What is Working Cities Lowell?
The Working Cities Lowell Initiative is a partnership led by the Coalition for a Better Acre and the City of Lowell, and includes 13 high impact organizations in Lowell. Our goal is to alleviate the effects of poverty on the residents and businesses of the Acre neighborhood. The Acre is one of the Lowell’s most ethnically diverse neighborhoods and includes the largest concentration of subsidized housing units in the city (an estimated 1,100 out of a total of 1,400 units in the neighborhood). This combined makes the Acre one of the city’s most impoverished neighborhoods.
Working Cities Lowell is funded through the Working Cities Challenge grant program administered by the Federal Reserve Bank of Boston. Learn more about the Initiative and what other cities from Massachusetts, Rhode Island and Connecticut are doing.
The shared vision for the Working Cities Lowell Initiative is that in 10 years, Lowell maintains a culturally diverse and economically thriving community, where poverty is reduced, income and wealth is increased; with a special focus on low income families and people of color from the Acre neighborhood. To achieve this vision WCC Lowell has identified the following long-term goals:
Increase in positive employment, economic development, and educational outcomes for residents
Increase in civic & resident leadership engagement for low income individuals and people of color
Changes to Public policies/city conditions that reflect the needs of diverse residents
Our core partners and extended partners all provide amazing services to residents and business owners in the city. Our residents and business owners offer tremendous value and talent. The WCC Lowell Initiative understands that social change comes from the leadership of many. This is why our approach and strategies are imprinted with the following operating values:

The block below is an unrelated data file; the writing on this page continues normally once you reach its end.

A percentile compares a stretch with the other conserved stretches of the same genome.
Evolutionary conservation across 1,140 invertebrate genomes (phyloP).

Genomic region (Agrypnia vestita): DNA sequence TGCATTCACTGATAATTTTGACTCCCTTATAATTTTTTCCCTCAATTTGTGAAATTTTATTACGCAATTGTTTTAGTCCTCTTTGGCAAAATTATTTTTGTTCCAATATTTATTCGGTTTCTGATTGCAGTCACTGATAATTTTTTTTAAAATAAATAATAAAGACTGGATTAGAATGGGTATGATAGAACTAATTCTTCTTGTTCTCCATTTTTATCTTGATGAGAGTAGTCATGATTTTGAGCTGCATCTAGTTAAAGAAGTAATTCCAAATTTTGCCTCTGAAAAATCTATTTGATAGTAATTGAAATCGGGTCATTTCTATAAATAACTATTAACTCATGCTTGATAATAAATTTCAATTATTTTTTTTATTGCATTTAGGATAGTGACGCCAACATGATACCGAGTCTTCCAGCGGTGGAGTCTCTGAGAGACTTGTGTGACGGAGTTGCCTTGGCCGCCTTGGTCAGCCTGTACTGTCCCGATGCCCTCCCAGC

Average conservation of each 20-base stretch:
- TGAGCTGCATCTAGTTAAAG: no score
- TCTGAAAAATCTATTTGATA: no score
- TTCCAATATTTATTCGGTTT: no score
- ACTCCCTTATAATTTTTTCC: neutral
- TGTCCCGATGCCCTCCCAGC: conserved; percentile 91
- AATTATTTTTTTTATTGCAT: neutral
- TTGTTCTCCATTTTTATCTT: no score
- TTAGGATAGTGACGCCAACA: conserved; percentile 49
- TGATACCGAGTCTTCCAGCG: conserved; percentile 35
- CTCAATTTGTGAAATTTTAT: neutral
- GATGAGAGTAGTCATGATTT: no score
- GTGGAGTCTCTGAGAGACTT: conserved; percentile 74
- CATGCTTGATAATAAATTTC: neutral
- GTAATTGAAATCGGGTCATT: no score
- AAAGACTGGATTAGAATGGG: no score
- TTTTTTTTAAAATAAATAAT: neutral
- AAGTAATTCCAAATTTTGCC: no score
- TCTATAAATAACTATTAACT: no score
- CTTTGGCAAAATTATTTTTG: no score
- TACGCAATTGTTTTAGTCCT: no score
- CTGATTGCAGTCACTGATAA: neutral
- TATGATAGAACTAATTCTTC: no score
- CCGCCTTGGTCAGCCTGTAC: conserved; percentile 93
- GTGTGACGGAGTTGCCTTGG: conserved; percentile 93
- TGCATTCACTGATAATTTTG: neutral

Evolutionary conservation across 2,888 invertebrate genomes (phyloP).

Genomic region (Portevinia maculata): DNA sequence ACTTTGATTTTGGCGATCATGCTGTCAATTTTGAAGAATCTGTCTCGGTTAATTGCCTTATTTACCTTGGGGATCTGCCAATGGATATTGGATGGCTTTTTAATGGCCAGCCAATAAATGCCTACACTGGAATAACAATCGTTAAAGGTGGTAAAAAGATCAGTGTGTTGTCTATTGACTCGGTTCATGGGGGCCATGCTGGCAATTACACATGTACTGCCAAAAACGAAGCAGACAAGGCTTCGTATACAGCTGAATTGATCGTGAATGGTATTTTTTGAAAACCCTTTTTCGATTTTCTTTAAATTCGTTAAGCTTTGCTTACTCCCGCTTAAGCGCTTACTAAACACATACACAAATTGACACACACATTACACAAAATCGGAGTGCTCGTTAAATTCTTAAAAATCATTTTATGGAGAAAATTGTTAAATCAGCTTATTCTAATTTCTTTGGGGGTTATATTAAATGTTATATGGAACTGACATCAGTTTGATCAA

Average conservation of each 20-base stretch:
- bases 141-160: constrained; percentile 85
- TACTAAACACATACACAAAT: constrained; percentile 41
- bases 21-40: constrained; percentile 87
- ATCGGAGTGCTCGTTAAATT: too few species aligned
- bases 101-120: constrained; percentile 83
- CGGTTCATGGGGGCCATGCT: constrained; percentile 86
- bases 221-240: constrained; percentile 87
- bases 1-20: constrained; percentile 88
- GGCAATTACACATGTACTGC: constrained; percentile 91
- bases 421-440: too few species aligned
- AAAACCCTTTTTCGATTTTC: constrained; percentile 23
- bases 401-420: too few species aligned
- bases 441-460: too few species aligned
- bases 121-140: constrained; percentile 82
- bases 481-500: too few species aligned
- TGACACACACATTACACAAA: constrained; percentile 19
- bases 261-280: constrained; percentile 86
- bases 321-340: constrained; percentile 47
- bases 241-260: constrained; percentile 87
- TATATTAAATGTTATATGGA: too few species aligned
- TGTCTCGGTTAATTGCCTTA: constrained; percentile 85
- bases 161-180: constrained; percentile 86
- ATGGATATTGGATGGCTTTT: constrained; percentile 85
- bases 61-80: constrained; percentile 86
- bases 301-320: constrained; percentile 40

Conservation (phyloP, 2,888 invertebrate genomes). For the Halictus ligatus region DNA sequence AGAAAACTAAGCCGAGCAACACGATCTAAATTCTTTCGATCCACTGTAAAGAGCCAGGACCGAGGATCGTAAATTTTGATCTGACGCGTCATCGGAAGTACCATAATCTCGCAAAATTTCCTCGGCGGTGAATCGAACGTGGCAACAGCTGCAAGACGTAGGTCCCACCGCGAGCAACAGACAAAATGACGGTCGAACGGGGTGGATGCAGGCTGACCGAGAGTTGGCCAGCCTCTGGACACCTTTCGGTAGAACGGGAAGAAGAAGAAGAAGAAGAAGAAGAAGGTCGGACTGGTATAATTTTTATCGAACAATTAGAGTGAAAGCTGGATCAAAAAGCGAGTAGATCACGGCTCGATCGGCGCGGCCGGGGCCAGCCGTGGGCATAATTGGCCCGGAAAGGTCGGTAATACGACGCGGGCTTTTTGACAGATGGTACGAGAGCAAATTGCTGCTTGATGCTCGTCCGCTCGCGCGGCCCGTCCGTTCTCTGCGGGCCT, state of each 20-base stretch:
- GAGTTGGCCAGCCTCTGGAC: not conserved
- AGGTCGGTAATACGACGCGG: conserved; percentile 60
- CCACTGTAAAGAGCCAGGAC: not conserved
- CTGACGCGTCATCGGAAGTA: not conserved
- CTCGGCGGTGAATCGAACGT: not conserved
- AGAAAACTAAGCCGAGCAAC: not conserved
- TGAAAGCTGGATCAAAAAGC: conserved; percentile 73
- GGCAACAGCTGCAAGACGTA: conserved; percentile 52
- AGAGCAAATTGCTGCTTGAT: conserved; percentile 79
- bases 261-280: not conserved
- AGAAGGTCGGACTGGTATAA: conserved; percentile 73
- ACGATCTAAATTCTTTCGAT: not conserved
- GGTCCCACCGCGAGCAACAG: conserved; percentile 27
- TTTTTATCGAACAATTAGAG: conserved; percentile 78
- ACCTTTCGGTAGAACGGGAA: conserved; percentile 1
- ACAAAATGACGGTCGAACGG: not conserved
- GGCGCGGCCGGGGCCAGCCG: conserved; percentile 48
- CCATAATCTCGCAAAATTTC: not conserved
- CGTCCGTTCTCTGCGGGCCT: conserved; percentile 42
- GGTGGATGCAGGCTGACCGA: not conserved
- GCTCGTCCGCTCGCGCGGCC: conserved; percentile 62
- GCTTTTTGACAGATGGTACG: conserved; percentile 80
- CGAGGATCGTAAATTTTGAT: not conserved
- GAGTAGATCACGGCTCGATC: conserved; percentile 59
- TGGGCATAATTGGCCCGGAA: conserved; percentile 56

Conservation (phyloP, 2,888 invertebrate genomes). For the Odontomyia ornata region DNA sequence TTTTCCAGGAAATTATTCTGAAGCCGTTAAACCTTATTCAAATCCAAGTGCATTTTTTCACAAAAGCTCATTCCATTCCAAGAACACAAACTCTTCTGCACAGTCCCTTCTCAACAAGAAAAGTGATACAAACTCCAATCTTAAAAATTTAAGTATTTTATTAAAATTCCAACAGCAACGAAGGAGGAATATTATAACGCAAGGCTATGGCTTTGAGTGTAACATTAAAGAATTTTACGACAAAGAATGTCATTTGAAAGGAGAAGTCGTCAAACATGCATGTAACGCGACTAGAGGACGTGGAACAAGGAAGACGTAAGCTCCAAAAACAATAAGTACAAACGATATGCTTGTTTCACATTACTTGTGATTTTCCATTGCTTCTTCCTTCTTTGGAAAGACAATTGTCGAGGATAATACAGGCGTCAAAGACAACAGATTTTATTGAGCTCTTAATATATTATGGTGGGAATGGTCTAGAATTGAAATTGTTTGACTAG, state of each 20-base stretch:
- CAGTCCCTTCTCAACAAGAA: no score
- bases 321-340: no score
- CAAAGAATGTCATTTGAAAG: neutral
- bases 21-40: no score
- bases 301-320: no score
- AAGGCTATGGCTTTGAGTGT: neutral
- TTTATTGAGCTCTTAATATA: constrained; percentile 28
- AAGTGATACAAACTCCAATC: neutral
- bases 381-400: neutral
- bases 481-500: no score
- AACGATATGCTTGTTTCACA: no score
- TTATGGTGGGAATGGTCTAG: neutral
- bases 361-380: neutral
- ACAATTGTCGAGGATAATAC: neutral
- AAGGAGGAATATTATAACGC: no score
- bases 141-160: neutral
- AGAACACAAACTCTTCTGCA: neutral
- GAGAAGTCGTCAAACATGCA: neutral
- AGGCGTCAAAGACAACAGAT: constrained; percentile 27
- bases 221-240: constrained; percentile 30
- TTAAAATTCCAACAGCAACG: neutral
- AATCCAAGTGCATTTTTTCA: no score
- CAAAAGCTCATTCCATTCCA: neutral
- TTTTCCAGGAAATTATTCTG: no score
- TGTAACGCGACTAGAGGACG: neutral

Asset-Based: We work with the community rather than for the community. The asset-based approach activates the skills and knowledge of the residents and the business owners of the neighborhood.
Diversity & Inclusion: When you change who is at the table, you change the table itself. Inclusion and Racial Equity work is at the heart of our initiative. We use an equity lens to call out and address disparities in civic engagement and access to economic opportunities.
Collaboration: Collaboration is about building TRUST. We collaborate between organizations and also between residents and business owners. To do this we create spaces for conversations and learning that build relationships and connections across sectors for organizational partners; and to the systems for residents and business owners in the Acre.
Continuous Learning: We build continuous learning opportunities for testing strategies and actions to make progress on our outcomes, and how we deliver services to our residents.
Collective Impact: By convening the core partners as well as the extended partners through our action work groups, we are able to bring cross-sector resources to the Acre neighborhood, working towards solving complex problems to alleviate the effects of poverty.
Shared Vision: For collective impact to be successful with cross sector partners, there must be a share vision or results.
Evidence-Based Decision Making: We use an evidence based approach to not only help define our strategies but also course correct when challenges arise. This also helps us track our progress towards our goals.
Network Engagement: We offer new and place-based opportunities for residents to connect with each other and with the resource providers outside of the bricks and mortar of their offices. This also provides us with the opportunity to redefine the power dynamics and equity of any room we create.
Closing the Loop: We view our neighborhood residents and business owners as partners and it is important to keep people informed, involved, and empowered. We close the loop on all interactions and data collections because we want to residents to understand their role and engage in our partnership.